Resolving and Exploiting the k-CFA Paradox.
Matthew Might, Yannis Smaragdakis, and David Van Horn.
The ACM SIGPLAN 2010 Conference on Programming Language Design and Implementation (PLDI'10), Toronto, Canada, June 2010.


Low-level program analysis is a fundamental problem, taking the shape of "flow analysis" in functional languages and "points-to" analysis in imperative and object-oriented languages. Despite the similarities, the vocabulary and results in the two communities remain largely distinct, with limited cross-understanding. One of the few links is Shivers's k-CFA work, which has advanced the concept of "context-sensitive analysis" and is widely known in both communities.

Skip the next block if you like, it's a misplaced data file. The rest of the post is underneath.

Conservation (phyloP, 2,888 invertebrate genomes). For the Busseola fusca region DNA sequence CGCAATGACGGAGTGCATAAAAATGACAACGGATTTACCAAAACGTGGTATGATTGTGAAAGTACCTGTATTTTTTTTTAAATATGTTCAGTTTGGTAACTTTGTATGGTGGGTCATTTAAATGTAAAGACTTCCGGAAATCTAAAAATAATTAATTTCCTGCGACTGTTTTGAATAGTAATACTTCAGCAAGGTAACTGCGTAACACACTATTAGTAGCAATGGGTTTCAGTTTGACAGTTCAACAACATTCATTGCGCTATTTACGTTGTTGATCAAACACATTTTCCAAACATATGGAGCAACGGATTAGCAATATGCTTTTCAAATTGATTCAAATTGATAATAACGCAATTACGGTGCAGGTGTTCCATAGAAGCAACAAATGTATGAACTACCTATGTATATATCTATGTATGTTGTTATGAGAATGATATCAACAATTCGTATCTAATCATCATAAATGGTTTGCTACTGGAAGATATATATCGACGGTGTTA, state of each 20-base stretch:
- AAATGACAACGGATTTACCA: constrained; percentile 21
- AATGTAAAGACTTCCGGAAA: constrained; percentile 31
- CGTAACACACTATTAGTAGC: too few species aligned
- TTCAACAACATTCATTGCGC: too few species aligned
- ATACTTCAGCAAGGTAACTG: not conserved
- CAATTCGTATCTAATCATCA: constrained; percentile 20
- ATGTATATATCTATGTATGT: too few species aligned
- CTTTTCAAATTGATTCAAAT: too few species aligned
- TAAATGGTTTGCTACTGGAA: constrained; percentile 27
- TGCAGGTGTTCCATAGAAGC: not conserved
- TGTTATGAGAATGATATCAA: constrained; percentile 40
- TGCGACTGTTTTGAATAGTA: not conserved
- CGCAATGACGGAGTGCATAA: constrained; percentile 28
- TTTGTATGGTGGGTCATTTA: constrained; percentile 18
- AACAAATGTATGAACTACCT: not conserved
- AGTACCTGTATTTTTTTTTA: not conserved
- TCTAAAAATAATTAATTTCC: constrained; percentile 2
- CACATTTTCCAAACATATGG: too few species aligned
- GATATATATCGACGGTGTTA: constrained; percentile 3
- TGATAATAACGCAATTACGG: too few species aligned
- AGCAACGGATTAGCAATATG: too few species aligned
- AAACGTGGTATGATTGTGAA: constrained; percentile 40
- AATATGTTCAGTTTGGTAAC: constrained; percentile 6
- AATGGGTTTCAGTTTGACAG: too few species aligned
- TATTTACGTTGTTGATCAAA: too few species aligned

Recent results indicate that the relationship between the functional and object-oriented incarnations of k-CFA is not as well understood as thought. Van Horn and Mairson proved k-CFA for k ≥ 1 to be EXPTIME-complete; hence, no polynomial-time algorithm can exist. Yet, there are several polynomial-time formulations of context-sensitive points-to analyses in object-oriented languages. Thus, it seems that functional k-CFA may actually be a profoundly different analysis from object-oriented k-CFA. We resolve this paradox by showing that the exact same specification of k-CFA is polynomial-time for object-oriented languages yet exponential-time for functional ones: objects and closures are subtly different, in a way that interacts crucially with context-sensitivity and complexity. This illumination leads to an immediate payoff: by projecting the object-oriented treatment of objects onto closures, we derive a polynomial-time hierarchy of context-sensitive CFAs for functional programs.